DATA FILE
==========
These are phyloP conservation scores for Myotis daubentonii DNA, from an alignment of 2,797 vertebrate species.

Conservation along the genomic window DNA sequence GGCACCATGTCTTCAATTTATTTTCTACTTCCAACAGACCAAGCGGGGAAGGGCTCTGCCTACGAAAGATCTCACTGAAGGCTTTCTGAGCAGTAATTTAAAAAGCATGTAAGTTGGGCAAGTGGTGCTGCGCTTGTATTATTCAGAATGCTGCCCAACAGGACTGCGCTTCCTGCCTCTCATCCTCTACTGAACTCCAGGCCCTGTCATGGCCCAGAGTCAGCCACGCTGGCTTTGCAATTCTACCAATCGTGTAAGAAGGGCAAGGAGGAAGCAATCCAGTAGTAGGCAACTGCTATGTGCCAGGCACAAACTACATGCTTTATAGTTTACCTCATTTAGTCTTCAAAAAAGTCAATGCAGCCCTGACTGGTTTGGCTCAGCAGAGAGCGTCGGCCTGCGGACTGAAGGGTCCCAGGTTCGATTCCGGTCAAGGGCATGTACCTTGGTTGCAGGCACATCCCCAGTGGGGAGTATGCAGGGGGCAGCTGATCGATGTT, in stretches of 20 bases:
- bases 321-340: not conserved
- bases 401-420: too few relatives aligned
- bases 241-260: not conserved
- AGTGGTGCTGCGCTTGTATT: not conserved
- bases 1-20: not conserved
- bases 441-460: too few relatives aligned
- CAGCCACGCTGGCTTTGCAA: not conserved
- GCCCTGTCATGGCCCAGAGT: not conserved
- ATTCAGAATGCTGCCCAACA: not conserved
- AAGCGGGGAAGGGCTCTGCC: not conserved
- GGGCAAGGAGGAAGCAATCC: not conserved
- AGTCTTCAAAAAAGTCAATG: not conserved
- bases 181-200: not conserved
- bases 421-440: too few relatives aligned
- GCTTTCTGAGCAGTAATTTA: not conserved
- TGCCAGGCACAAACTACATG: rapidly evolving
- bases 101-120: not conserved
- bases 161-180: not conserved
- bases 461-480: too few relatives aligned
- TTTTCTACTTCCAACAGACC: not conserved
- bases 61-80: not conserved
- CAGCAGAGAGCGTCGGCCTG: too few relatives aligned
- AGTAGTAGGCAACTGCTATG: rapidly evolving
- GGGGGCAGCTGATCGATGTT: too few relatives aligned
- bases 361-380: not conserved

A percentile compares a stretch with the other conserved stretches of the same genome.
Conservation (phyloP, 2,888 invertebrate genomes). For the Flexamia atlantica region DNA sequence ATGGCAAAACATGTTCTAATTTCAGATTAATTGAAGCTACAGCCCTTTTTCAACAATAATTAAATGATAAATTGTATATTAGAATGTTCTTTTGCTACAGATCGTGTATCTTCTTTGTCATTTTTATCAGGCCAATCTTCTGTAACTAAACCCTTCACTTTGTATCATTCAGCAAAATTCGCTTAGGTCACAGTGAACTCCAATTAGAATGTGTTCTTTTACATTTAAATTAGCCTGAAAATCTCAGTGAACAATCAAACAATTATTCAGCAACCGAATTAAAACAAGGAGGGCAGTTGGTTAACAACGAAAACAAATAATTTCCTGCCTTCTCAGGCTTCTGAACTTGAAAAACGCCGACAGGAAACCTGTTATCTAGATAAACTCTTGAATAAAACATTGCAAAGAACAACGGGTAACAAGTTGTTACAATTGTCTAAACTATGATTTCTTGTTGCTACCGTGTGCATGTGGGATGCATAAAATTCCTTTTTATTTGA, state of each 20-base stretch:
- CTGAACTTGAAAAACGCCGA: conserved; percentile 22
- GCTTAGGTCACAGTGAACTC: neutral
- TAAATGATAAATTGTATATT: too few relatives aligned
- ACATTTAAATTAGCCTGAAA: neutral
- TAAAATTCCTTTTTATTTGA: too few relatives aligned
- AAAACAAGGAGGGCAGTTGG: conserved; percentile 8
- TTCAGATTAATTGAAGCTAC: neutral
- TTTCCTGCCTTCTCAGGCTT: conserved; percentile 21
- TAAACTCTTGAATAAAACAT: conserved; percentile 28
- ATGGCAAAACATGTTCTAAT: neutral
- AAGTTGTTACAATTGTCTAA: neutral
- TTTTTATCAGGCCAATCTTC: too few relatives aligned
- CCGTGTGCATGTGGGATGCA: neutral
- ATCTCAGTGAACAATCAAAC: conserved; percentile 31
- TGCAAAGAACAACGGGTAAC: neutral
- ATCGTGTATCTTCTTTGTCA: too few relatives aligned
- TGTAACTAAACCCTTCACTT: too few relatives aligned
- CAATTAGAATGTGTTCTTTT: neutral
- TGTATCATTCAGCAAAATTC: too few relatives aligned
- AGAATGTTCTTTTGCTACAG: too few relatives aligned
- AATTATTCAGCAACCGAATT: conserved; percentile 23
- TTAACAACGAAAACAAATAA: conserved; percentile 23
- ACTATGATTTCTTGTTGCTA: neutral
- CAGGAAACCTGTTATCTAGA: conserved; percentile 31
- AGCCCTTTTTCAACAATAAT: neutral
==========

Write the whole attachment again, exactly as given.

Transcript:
These are phyloP conservation scores for Myotis daubentonii DNA, from an alignment of 2,797 vertebrate species.

Conservation along the genomic window DNA sequence GGCACCATGTCTTCAATTTATTTTCTACTTCCAACAGACCAAGCGGGGAAGGGCTCTGCCTACGAAAGATCTCACTGAAGGCTTTCTGAGCAGTAATTTAAAAAGCATGTAAGTTGGGCAAGTGGTGCTGCGCTTGTATTATTCAGAATGCTGCCCAACAGGACTGCGCTTCCTGCCTCTCATCCTCTACTGAACTCCAGGCCCTGTCATGGCCCAGAGTCAGCCACGCTGGCTTTGCAATTCTACCAATCGTGTAAGAAGGGCAAGGAGGAAGCAATCCAGTAGTAGGCAACTGCTATGTGCCAGGCACAAACTACATGCTTTATAGTTTACCTCATTTAGTCTTCAAAAAAGTCAATGCAGCCCTGACTGGTTTGGCTCAGCAGAGAGCGTCGGCCTGCGGACTGAAGGGTCCCAGGTTCGATTCCGGTCAAGGGCATGTACCTTGGTTGCAGGCACATCCCCAGTGGGGAGTATGCAGGGGGCAGCTGATCGATGTT, in stretches of 20 bases:
- bases 321-340: not conserved
- bases 401-420: too few relatives aligned
- bases 241-260: not conserved
- AGTGGTGCTGCGCTTGTATT: not conserved
- bases 1-20: not conserved
- bases 441-460: too few relatives aligned
- CAGCCACGCTGGCTTTGCAA: not conserved
- GCCCTGTCATGGCCCAGAGT: not conserved
- ATTCAGAATGCTGCCCAACA: not conserved
- AAGCGGGGAAGGGCTCTGCC: not conserved
- GGGCAAGGAGGAAGCAATCC: not conserved
- AGTCTTCAAAAAAGTCAATG: not conserved
- bases 181-200: not conserved
- bases 421-440: too few relatives aligned
- GCTTTCTGAGCAGTAATTTA: not conserved
- TGCCAGGCACAAACTACATG: rapidly evolving
- bases 101-120: not conserved
- bases 161-180: not conserved
- bases 461-480: too few relatives aligned
- TTTTCTACTTCCAACAGACC: not conserved
- bases 61-80: not conserved
- CAGCAGAGAGCGTCGGCCTG: too few relatives aligned
- AGTAGTAGGCAACTGCTATG: rapidly evolving
- GGGGGCAGCTGATCGATGTT: too few relatives aligned
- bases 361-380: not conserved

A percentile compares a stretch with the other conserved stretches of the same genome.
Conservation (phyloP, 2,888 invertebrate genomes). For the Flexamia atlantica region DNA sequence ATGGCAAAACATGTTCTAATTTCAGATTAATTGAAGCTACAGCCCTTTTTCAACAATAATTAAATGATAAATTGTATATTAGAATGTTCTTTTGCTACAGATCGTGTATCTTCTTTGTCATTTTTATCAGGCCAATCTTCTGTAACTAAACCCTTCACTTTGTATCATTCAGCAAAATTCGCTTAGGTCACAGTGAACTCCAATTAGAATGTGTTCTTTTACATTTAAATTAGCCTGAAAATCTCAGTGAACAATCAAACAATTATTCAGCAACCGAATTAAAACAAGGAGGGCAGTTGGTTAACAACGAAAACAAATAATTTCCTGCCTTCTCAGGCTTCTGAACTTGAAAAACGCCGACAGGAAACCTGTTATCTAGATAAACTCTTGAATAAAACATTGCAAAGAACAACGGGTAACAAGTTGTTACAATTGTCTAAACTATGATTTCTTGTTGCTACCGTGTGCATGTGGGATGCATAAAATTCCTTTTTATTTGA, state of each 20-base stretch:
- CTGAACTTGAAAAACGCCGA: conserved; percentile 22
- GCTTAGGTCACAGTGAACTC: neutral
- TAAATGATAAATTGTATATT: too few relatives aligned
- ACATTTAAATTAGCCTGAAA: neutral
- TAAAATTCCTTTTTATTTGA: too few relatives aligned
- AAAACAAGGAGGGCAGTTGG: conserved; percentile 8
- TTCAGATTAATTGAAGCTAC: neutral
- TTTCCTGCCTTCTCAGGCTT: conserved; percentile 21
- TAAACTCTTGAATAAAACAT: conserved; percentile 28
- ATGGCAAAACATGTTCTAAT: neutral
- AAGTTGTTACAATTGTCTAA: neutral
- TTTTTATCAGGCCAATCTTC: too few relatives aligned
- CCGTGTGCATGTGGGATGCA: neutral
- ATCTCAGTGAACAATCAAAC: conserved; percentile 31
- TGCAAAGAACAACGGGTAAC: neutral
- ATCGTGTATCTTCTTTGTCA: too few relatives aligned
- TGTAACTAAACCCTTCACTT: too few relatives aligned
- CAATTAGAATGTGTTCTTTT: neutral
- TGTATCATTCAGCAAAATTC: too few relatives aligned
- AGAATGTTCTTTTGCTACAG: too few relatives aligned
- AATTATTCAGCAACCGAATT: conserved; percentile 23
- TTAACAACGAAAACAAATAA: conserved; percentile 23
- ACTATGATTTCTTGTTGCTA: neutral
- CAGGAAACCTGTTATCTAGA: conserved; percentile 31
- AGCCCTTTTTCAACAATAAT: neutral